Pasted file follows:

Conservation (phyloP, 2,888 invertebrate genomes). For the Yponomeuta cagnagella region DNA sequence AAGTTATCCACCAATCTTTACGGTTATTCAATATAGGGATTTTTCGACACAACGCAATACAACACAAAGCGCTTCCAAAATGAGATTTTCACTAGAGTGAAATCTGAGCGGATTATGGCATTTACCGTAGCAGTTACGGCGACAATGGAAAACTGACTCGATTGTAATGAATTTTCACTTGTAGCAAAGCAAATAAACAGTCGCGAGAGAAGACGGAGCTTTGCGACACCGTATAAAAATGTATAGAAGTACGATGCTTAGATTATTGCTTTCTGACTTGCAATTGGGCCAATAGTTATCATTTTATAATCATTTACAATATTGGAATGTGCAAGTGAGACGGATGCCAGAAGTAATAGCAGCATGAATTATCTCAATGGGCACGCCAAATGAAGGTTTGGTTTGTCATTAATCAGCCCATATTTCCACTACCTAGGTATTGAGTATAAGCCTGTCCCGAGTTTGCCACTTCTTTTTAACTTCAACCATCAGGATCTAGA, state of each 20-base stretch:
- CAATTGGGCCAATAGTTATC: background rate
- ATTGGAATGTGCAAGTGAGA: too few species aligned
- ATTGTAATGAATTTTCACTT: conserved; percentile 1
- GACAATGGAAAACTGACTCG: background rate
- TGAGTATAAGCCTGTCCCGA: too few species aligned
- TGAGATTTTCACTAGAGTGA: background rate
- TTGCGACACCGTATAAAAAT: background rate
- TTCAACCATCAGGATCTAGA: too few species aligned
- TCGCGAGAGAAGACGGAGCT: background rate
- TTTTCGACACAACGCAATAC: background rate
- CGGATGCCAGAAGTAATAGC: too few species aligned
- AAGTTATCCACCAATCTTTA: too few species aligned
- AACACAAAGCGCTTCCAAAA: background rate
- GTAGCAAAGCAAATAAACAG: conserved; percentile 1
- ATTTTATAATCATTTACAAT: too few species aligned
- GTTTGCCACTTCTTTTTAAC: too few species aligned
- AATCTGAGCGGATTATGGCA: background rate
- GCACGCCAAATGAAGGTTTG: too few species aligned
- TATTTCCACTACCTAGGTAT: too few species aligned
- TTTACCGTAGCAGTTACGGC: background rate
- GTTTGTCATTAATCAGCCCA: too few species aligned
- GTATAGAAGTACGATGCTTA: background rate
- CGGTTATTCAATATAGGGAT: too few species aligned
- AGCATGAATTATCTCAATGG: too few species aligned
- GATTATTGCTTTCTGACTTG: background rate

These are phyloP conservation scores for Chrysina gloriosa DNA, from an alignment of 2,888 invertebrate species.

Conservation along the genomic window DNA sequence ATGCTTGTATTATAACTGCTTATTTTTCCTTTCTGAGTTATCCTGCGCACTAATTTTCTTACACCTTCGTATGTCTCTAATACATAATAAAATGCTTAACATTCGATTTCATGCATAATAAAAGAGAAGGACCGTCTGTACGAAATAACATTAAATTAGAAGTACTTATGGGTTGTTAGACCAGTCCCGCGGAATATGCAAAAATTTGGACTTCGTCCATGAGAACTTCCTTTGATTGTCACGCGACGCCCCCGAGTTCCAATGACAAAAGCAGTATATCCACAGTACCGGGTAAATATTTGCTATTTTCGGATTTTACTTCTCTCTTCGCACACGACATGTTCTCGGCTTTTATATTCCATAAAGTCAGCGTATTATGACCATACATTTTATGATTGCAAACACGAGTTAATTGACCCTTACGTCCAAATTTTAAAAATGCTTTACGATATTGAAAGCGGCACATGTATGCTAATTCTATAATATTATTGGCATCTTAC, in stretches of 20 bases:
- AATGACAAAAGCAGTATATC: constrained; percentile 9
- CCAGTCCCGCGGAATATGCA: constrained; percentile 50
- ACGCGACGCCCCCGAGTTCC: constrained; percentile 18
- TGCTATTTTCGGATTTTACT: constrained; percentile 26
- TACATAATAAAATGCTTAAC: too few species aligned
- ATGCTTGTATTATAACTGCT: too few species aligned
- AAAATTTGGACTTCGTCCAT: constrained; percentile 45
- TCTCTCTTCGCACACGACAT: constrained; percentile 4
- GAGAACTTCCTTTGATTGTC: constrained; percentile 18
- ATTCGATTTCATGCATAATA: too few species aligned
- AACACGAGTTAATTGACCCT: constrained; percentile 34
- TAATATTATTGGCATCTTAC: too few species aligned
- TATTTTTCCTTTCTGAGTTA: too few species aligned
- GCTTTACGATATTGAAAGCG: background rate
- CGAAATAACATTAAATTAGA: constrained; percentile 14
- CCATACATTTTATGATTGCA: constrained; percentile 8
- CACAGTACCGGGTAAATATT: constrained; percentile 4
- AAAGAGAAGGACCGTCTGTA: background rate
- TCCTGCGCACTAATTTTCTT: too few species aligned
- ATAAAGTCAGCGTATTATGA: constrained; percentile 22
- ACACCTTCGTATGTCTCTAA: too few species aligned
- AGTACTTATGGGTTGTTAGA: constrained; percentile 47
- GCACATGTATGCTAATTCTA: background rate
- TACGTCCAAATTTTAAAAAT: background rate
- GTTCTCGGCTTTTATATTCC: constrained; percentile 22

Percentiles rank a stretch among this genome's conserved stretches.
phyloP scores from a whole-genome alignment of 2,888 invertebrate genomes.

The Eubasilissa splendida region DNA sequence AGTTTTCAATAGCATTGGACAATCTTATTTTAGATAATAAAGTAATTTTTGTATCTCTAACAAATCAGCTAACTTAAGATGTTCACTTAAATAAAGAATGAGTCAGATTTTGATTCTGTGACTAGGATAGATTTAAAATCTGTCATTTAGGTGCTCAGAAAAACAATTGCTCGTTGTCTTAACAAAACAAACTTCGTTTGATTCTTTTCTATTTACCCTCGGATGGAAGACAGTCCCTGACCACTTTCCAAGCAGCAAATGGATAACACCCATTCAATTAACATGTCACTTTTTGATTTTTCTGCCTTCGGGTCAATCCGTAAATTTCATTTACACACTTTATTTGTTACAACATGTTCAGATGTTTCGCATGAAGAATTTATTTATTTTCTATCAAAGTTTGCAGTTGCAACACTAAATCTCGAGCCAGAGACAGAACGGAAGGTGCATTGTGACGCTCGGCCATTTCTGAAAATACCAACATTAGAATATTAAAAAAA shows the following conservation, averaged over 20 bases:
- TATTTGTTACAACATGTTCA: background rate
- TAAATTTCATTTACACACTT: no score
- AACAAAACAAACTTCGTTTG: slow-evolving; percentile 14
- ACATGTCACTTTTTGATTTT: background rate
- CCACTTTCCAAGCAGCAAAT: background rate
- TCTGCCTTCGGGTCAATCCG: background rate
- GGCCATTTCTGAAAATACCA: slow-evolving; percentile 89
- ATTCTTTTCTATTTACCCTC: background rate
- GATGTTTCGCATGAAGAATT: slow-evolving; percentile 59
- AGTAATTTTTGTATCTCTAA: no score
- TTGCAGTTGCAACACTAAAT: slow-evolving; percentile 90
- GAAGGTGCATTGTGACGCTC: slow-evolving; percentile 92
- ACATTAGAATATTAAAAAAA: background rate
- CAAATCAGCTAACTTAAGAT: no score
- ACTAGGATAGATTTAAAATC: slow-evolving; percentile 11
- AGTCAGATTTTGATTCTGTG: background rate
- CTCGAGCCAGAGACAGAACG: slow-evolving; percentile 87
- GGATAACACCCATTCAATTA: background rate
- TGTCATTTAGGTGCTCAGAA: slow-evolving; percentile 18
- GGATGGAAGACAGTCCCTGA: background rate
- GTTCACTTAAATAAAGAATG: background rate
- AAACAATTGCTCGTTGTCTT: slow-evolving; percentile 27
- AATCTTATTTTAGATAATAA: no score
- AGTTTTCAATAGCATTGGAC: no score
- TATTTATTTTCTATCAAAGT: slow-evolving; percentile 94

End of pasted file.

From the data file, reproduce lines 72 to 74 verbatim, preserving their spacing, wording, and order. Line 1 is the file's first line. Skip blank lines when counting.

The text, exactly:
- AGTCAGATTTTGATTCTGTG: background rate
- CTCGAGCCAGAGACAGAACG: slow-evolving; percentile 87
- GGATAACACCCATTCAATTA: background rate